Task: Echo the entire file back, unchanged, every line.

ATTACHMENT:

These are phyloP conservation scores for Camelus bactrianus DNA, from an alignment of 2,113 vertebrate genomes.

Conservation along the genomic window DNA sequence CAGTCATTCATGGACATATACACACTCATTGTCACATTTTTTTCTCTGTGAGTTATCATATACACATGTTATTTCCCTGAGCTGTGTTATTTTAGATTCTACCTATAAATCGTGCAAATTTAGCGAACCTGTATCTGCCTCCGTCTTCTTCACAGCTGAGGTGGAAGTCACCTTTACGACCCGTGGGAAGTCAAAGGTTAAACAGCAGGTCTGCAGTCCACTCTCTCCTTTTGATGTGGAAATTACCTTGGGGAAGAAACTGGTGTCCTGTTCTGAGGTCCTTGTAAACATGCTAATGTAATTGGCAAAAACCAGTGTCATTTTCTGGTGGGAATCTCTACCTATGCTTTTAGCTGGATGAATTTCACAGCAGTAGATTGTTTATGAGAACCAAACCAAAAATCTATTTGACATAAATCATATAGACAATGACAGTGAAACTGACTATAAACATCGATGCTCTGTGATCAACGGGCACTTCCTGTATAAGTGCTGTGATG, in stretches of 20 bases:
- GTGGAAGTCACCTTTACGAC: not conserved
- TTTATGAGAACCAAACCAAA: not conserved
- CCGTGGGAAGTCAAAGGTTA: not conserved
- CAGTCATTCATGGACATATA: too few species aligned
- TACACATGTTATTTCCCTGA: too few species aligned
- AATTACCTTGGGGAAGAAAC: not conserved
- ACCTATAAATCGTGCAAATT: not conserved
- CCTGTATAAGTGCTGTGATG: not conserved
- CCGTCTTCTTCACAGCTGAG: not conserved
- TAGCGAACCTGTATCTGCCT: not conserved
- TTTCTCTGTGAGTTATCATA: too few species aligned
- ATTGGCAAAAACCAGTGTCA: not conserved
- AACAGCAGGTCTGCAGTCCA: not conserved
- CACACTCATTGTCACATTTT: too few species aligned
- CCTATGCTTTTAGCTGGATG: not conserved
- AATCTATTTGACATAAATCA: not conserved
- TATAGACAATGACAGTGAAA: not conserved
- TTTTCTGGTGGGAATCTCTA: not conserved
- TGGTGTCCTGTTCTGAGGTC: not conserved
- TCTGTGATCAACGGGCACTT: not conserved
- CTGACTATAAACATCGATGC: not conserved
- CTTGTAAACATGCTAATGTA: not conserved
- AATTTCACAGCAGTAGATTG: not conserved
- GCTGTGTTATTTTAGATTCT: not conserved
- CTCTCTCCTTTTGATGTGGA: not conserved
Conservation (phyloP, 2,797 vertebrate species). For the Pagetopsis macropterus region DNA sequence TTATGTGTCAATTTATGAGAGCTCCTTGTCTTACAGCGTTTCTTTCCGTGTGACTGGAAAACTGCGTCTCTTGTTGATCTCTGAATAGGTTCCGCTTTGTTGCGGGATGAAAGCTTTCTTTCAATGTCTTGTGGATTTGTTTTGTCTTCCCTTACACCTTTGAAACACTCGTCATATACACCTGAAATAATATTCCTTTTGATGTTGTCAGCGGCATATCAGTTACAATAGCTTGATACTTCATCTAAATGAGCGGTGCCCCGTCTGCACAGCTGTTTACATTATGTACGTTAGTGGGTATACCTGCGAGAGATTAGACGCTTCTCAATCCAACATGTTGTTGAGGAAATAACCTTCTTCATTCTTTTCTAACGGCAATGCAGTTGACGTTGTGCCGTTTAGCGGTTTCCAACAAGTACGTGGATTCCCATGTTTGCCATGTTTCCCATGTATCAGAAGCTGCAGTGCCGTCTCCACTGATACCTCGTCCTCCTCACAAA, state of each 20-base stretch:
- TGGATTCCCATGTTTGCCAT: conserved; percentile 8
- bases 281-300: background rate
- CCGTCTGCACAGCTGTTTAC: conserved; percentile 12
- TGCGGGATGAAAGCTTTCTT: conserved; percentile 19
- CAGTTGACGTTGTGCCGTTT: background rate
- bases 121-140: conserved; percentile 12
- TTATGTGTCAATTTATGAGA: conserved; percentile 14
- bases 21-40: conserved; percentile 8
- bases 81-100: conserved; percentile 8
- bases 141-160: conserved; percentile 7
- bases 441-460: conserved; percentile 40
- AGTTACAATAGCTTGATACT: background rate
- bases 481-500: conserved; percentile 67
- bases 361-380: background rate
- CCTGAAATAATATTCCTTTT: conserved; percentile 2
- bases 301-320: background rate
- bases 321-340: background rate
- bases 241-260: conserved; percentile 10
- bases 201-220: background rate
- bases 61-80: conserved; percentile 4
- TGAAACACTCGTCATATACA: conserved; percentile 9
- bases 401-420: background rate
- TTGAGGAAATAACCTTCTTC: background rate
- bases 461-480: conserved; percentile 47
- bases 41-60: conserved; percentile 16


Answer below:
These are phyloP conservation scores for Camelus bactrianus DNA, from an alignment of 2,113 vertebrate genomes.

Conservation along the genomic window DNA sequence CAGTCATTCATGGACATATACACACTCATTGTCACATTTTTTTCTCTGTGAGTTATCATATACACATGTTATTTCCCTGAGCTGTGTTATTTTAGATTCTACCTATAAATCGTGCAAATTTAGCGAACCTGTATCTGCCTCCGTCTTCTTCACAGCTGAGGTGGAAGTCACCTTTACGACCCGTGGGAAGTCAAAGGTTAAACAGCAGGTCTGCAGTCCACTCTCTCCTTTTGATGTGGAAATTACCTTGGGGAAGAAACTGGTGTCCTGTTCTGAGGTCCTTGTAAACATGCTAATGTAATTGGCAAAAACCAGTGTCATTTTCTGGTGGGAATCTCTACCTATGCTTTTAGCTGGATGAATTTCACAGCAGTAGATTGTTTATGAGAACCAAACCAAAAATCTATTTGACATAAATCATATAGACAATGACAGTGAAACTGACTATAAACATCGATGCTCTGTGATCAACGGGCACTTCCTGTATAAGTGCTGTGATG, in stretches of 20 bases:
- GTGGAAGTCACCTTTACGAC: not conserved
- TTTATGAGAACCAAACCAAA: not conserved
- CCGTGGGAAGTCAAAGGTTA: not conserved
- CAGTCATTCATGGACATATA: too few species aligned
- TACACATGTTATTTCCCTGA: too few species aligned
- AATTACCTTGGGGAAGAAAC: not conserved
- ACCTATAAATCGTGCAAATT: not conserved
- CCTGTATAAGTGCTGTGATG: not conserved
- CCGTCTTCTTCACAGCTGAG: not conserved
- TAGCGAACCTGTATCTGCCT: not conserved
- TTTCTCTGTGAGTTATCATA: too few species aligned
- ATTGGCAAAAACCAGTGTCA: not conserved
- AACAGCAGGTCTGCAGTCCA: not conserved
- CACACTCATTGTCACATTTT: too few species aligned
- CCTATGCTTTTAGCTGGATG: not conserved
- AATCTATTTGACATAAATCA: not conserved
- TATAGACAATGACAGTGAAA: not conserved
- TTTTCTGGTGGGAATCTCTA: not conserved
- TGGTGTCCTGTTCTGAGGTC: not conserved
- TCTGTGATCAACGGGCACTT: not conserved
- CTGACTATAAACATCGATGC: not conserved
- CTTGTAAACATGCTAATGTA: not conserved
- AATTTCACAGCAGTAGATTG: not conserved
- GCTGTGTTATTTTAGATTCT: not conserved
- CTCTCTCCTTTTGATGTGGA: not conserved
Conservation (phyloP, 2,797 vertebrate species). For the Pagetopsis macropterus region DNA sequence TTATGTGTCAATTTATGAGAGCTCCTTGTCTTACAGCGTTTCTTTCCGTGTGACTGGAAAACTGCGTCTCTTGTTGATCTCTGAATAGGTTCCGCTTTGTTGCGGGATGAAAGCTTTCTTTCAATGTCTTGTGGATTTGTTTTGTCTTCCCTTACACCTTTGAAACACTCGTCATATACACCTGAAATAATATTCCTTTTGATGTTGTCAGCGGCATATCAGTTACAATAGCTTGATACTTCATCTAAATGAGCGGTGCCCCGTCTGCACAGCTGTTTACATTATGTACGTTAGTGGGTATACCTGCGAGAGATTAGACGCTTCTCAATCCAACATGTTGTTGAGGAAATAACCTTCTTCATTCTTTTCTAACGGCAATGCAGTTGACGTTGTGCCGTTTAGCGGTTTCCAACAAGTACGTGGATTCCCATGTTTGCCATGTTTCCCATGTATCAGAAGCTGCAGTGCCGTCTCCACTGATACCTCGTCCTCCTCACAAA, state of each 20-base stretch:
- TGGATTCCCATGTTTGCCAT: conserved; percentile 8
- bases 281-300: background rate
- CCGTCTGCACAGCTGTTTAC: conserved; percentile 12
- TGCGGGATGAAAGCTTTCTT: conserved; percentile 19
- CAGTTGACGTTGTGCCGTTT: background rate
- bases 121-140: conserved; percentile 12
- TTATGTGTCAATTTATGAGA: conserved; percentile 14
- bases 21-40: conserved; percentile 8
- bases 81-100: conserved; percentile 8
- bases 141-160: conserved; percentile 7
- bases 441-460: conserved; percentile 40
- AGTTACAATAGCTTGATACT: background rate
- bases 481-500: conserved; percentile 67
- bases 361-380: background rate
- CCTGAAATAATATTCCTTTT: conserved; percentile 2
- bases 301-320: background rate
- bases 321-340: background rate
- bases 241-260: conserved; percentile 10
- bases 201-220: background rate
- bases 61-80: conserved; percentile 4
- TGAAACACTCGTCATATACA: conserved; percentile 9
- bases 401-420: background rate
- TTGAGGAAATAACCTTCTTC: background rate
- bases 461-480: conserved; percentile 47
- bases 41-60: conserved; percentile 16